Surprisingly, we find that most pandemics have had long-term beneficial consequences for socio-economic development.
KNOWLEDGE @ KRISTIANIA: Economic impact of pandemics
Months after the first outbreak, the ongoing pandemic remains an emergency, demanding immediate attention, quick responses and a lot of flexibility from all of us. Directly or indirectly, our lives have been affected, forcing us to focus on the short-term task of re-organizing routines and plans to adapt to ever evolving limitations, rules, and pathological conditions.
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The public response has similarly been concentrated on the impelling need to slow down the contagion, provide for the afflicted and organize appropriate quarantine measures. The specter of economic damage, and how to pay for the necessary accompanying stimulus measures, have entered the debate, especially in the EU, but remains somewhat marginal in the face of the second wave hitting Europe in the Fall.
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Changing everything, something, anything really?
These conditions make taking a long-term perspective quite difficult, as it is generally the case in any serious crises. Some debates have started, however, on how COVID-19 is going to change everything, something, anything really.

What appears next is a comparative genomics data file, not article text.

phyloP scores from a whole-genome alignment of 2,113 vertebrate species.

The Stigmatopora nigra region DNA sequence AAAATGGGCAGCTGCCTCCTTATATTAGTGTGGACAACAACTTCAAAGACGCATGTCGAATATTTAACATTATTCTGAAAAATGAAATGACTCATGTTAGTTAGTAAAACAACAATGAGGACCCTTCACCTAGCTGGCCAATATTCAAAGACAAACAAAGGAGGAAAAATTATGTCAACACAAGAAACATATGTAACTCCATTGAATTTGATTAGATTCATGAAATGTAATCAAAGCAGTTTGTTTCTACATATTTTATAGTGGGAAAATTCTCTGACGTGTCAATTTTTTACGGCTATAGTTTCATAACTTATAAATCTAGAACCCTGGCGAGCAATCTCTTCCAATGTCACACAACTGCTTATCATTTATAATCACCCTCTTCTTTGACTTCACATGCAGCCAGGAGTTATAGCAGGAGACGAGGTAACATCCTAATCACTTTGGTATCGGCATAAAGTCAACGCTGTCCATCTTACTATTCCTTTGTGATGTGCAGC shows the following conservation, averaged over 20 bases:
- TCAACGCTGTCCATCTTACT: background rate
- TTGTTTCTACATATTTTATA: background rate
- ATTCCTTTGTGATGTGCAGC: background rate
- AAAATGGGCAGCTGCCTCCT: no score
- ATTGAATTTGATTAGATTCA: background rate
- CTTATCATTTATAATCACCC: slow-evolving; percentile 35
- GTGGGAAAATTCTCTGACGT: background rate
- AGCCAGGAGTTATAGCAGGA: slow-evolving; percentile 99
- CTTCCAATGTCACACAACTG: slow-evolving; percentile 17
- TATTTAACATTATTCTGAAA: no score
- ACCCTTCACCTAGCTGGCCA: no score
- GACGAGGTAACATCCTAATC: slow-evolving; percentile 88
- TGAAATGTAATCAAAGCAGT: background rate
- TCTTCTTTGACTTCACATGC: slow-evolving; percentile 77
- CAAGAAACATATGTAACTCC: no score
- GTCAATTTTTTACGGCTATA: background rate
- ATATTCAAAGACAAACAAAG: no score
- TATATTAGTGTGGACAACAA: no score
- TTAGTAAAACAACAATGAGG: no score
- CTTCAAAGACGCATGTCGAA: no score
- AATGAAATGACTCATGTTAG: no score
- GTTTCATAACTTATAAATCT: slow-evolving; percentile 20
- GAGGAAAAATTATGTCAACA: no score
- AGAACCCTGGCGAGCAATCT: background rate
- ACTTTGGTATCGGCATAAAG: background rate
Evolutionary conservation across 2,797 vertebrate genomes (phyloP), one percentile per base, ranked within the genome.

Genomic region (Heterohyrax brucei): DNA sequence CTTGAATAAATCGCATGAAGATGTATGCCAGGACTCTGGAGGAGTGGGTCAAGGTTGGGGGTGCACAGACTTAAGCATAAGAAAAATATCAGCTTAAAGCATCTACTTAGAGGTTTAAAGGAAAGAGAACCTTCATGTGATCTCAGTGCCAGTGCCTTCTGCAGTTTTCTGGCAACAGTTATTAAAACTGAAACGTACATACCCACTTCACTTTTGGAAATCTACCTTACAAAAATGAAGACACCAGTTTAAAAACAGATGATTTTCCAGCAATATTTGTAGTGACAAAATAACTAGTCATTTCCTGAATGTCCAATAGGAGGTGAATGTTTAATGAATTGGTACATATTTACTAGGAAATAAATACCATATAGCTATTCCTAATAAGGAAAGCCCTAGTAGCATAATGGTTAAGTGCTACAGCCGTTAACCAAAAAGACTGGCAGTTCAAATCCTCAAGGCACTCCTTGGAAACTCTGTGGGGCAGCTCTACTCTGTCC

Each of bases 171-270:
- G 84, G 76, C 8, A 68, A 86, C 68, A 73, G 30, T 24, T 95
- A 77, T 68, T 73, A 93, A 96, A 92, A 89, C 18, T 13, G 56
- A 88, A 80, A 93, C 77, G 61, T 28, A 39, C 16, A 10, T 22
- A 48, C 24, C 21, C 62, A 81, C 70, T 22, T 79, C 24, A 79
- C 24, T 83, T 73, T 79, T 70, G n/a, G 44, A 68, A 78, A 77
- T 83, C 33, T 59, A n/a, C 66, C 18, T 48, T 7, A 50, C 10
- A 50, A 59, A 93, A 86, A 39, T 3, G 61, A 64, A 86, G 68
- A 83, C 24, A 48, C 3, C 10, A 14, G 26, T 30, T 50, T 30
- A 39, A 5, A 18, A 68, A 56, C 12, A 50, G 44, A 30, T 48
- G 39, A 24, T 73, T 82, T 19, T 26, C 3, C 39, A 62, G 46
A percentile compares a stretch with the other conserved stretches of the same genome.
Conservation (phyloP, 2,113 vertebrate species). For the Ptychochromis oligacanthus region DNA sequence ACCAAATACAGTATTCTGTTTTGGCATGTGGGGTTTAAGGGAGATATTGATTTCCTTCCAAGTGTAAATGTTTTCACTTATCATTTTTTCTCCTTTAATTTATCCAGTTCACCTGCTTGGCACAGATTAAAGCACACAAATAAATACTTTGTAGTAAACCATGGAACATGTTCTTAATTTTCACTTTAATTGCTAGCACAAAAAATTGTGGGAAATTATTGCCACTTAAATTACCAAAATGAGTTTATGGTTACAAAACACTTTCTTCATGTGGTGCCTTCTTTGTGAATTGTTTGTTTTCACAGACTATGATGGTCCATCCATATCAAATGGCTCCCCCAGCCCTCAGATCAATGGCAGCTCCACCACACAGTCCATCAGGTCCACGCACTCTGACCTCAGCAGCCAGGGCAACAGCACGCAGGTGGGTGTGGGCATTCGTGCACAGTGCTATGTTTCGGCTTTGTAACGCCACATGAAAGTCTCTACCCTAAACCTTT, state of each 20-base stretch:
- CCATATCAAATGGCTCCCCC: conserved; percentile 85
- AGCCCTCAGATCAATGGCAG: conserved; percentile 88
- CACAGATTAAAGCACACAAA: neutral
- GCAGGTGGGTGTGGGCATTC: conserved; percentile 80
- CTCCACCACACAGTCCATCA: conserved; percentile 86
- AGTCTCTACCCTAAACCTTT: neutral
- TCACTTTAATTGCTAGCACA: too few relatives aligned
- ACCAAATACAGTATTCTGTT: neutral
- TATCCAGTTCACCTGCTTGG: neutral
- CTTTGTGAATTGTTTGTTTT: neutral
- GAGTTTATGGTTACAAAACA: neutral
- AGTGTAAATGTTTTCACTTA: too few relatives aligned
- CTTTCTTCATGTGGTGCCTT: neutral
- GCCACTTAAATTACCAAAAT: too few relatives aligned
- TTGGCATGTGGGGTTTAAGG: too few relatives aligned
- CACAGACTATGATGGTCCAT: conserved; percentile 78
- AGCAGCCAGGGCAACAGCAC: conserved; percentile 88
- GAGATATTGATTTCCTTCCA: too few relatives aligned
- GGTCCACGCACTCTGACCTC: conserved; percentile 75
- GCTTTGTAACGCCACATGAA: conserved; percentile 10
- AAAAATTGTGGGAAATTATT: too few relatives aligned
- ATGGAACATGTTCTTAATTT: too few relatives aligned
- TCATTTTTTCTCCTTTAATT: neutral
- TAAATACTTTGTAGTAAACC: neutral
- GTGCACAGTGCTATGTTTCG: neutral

Many contradicting voices can be heard already. Perhaps it would be useful to listen to what economics has to say in this regard. The “dismal science”, that won such a somber title in consequence of its early fascination with the apparent inevitability of poverty, famine and disease, has since then largely abandoned the issue of pandemic and diseases.
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Long-term consequences of a pandemic
These topics are rarely found in economic textbooks anymore. However, some lessons can still be found in the scientific literature, provided one is willing to take a systematic and comprehensive look.
At Kristiania University College, we did just that, looking for a scientifically founded vision of what the long-term consequences of a pandemic would look like, from an economic perspective. Here is what we found.
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Black Death – a historical turning-point
The first surprising result is that, historically, most pandemics have had long-term beneficial consequences for socio-economic development.
Even the most terrifying of such events, the Black Death, is generally considered a historical turning point, whose long-term consequences were key to explaining the relative rise of Europe in relation to other previously more advanced areas, such as the Middle East and the Far East.
Noticeably, this was not a result of Europe being spared from the worst of the disease, but rather a consequence of the particularly high mortality rates experienced by the West at the time.